After a bomb threat, this Midwestern manufacturing facility combined security systems to avoid a similar scenario in the future.
A bomb threat occurred three years ago at a large Midwestern manufacturing facility, resulting in assembly line shutdowns, fear among all involved, and a plant-wide employee evacuation. Adding a security system to the plant was necessary to avoid future security problems. Combining several security and detection systems in a facility as large as this one takes coordination.
Last month, we covered the technical aspects of combining systems such as these, discussing how often and in which ways we use security systems. This month, we'll go in-depth to show point-by-point use of systems in a single example - this manufacturing facility. Let's look at the plant at the time of the threat and consider necessary upgrades - even after its present improvement.
Structural and layout complications. Many windows and multiple entry doors make up this two-story, sprawling facility. Several wings extending off the main section give the building an irregular shape. Small and temporary buildings provide additional office space.
The campus buildings include two automotive repair bays, four truck docks, a gasoline pump, and a small electrical substation. The cafeteria, located at the far end of the building away from the main entrance, and another wing of the building have exterior doors to access the courtyard.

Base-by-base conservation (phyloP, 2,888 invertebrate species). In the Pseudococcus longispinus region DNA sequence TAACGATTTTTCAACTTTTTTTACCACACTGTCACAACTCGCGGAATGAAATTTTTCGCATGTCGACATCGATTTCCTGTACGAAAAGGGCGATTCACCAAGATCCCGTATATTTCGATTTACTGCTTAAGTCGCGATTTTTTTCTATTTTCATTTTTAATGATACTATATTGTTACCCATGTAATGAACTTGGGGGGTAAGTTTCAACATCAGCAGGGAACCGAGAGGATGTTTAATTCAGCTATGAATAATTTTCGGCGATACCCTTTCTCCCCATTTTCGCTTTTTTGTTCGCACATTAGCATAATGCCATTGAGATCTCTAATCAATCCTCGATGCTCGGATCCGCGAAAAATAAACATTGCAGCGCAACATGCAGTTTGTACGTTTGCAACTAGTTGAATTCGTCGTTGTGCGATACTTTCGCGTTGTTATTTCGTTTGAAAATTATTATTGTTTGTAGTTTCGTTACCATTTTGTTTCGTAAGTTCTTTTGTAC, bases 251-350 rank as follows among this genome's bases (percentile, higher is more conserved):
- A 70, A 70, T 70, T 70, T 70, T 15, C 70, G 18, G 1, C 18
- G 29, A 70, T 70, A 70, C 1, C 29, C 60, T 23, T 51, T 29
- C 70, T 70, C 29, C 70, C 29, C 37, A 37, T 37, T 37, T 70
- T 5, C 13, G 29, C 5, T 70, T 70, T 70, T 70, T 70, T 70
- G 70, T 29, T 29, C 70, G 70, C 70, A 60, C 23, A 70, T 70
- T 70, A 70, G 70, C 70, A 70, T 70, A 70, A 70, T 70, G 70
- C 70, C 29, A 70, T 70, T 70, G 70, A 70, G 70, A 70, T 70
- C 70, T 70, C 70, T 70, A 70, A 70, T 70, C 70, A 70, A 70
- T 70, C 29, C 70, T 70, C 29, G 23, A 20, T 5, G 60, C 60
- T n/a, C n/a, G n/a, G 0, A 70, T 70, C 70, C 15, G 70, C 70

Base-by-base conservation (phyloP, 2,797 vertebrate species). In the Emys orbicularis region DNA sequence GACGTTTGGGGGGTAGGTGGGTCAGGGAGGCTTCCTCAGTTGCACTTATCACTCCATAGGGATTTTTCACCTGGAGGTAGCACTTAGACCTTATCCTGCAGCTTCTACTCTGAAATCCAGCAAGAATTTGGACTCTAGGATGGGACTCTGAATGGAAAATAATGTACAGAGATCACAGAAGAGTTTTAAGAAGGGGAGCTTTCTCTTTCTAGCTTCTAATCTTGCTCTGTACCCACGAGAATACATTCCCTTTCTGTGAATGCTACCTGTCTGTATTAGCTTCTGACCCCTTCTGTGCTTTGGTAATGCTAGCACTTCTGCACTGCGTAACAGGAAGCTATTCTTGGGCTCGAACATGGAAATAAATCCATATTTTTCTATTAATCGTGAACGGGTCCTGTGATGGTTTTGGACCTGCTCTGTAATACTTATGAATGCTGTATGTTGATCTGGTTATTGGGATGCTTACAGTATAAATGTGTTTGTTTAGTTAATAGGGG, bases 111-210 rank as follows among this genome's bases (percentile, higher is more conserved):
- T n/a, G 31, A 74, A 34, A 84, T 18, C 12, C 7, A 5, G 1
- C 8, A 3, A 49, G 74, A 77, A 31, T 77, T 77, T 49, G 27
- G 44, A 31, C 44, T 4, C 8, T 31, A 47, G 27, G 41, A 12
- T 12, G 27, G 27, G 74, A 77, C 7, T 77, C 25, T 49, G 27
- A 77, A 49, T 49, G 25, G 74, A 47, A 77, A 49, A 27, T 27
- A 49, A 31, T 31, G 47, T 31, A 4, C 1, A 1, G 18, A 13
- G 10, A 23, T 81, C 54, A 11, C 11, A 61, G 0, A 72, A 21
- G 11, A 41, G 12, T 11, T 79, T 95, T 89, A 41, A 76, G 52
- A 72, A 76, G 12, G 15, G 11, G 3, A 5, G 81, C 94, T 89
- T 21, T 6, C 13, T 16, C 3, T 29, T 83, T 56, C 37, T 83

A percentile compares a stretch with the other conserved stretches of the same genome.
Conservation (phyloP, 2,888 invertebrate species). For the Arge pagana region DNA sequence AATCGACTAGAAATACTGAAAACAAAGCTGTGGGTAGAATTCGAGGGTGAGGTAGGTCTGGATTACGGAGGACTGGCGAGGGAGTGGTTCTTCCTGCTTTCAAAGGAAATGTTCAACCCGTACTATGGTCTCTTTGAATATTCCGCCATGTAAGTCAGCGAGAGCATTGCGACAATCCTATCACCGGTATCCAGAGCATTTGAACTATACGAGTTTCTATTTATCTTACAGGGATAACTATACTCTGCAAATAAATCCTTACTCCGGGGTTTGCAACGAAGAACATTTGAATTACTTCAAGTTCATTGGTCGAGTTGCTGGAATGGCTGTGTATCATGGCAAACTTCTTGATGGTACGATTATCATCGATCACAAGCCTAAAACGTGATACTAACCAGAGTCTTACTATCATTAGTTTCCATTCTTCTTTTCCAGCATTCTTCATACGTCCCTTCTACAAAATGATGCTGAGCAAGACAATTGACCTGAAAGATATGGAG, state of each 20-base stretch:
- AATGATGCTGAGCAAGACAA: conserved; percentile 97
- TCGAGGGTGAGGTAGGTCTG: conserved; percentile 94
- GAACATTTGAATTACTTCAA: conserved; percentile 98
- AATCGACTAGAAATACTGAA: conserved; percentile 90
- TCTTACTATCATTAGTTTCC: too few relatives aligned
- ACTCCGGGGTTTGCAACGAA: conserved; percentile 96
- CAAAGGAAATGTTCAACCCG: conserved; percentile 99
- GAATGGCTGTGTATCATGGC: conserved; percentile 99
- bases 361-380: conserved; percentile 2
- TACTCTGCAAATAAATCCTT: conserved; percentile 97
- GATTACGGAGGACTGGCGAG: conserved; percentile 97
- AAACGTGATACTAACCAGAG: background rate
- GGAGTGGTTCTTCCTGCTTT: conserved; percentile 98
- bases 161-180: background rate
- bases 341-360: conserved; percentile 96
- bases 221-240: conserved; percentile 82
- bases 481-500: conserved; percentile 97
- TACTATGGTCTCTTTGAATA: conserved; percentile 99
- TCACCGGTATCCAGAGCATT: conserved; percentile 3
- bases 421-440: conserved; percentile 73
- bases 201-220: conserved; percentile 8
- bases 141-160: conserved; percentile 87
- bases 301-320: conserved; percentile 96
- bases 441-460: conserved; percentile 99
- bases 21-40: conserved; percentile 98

Security issues before the new system. In addition to the structural and layout complications, workers in this plant had some serious security concerns. Overcrowded by about 33% with about 1625 employees, the facility frequently operates on a two- or three-shift schedule.
At the time of the threat, copies of keys to the entry doors of the facility were abundant among its employees. Worse yet, the building had no air conditioning, so the windows typically remained open during warm weather to cool work areas.
Present security system. Security personnel combined several systems to improve these troubling issues. The main door and the loading docks are now the only unlocked entryways. With this change, all employees carry electronic key cards, necessary to enter the building from side doors.
An unarmed guard checks key cards and signs visitors in and out from the main entrance during normal working hours. This allows the security staff to know who is in the building during the workday. This is valuable information when accounting for employees and visitors during a fire or other emergency situations, such as the previous bomb threat.
Security staff members now keep a visual record of who enters the facility. With a limited number of television cameras to help monitor the main entrance and other locations, it's now possible to store the results on videotapes.
A need for upgrades. Overcrowding is still a serious safety issue. The facility needs to expand to accommodate this problem.
Air conditioning in the building can help to solve some safety considerations, helping security to keep the windows shut and locked. While the loading docks are open during all working hours, added cameras in this area (with real-time monitoring capabilities) can be a simple upgrade.
Since it's necessary to open the side exterior doors from the inside (in case of an emergency), employees sometimes leave these doors open for ventilation. Applying an emergency alarm system, set to sound if a door remains open after a short time period, can help to keep these doors locked.
With these needed upgrades, employees at this facility still don't feel safe.
The goal. Although total security isn't possible, continuing to strive for increased security is necessary. Creating a safe environment by developing an organized set of technologies and responses to be prepared before, during, and after potential security problems is this facility's goal.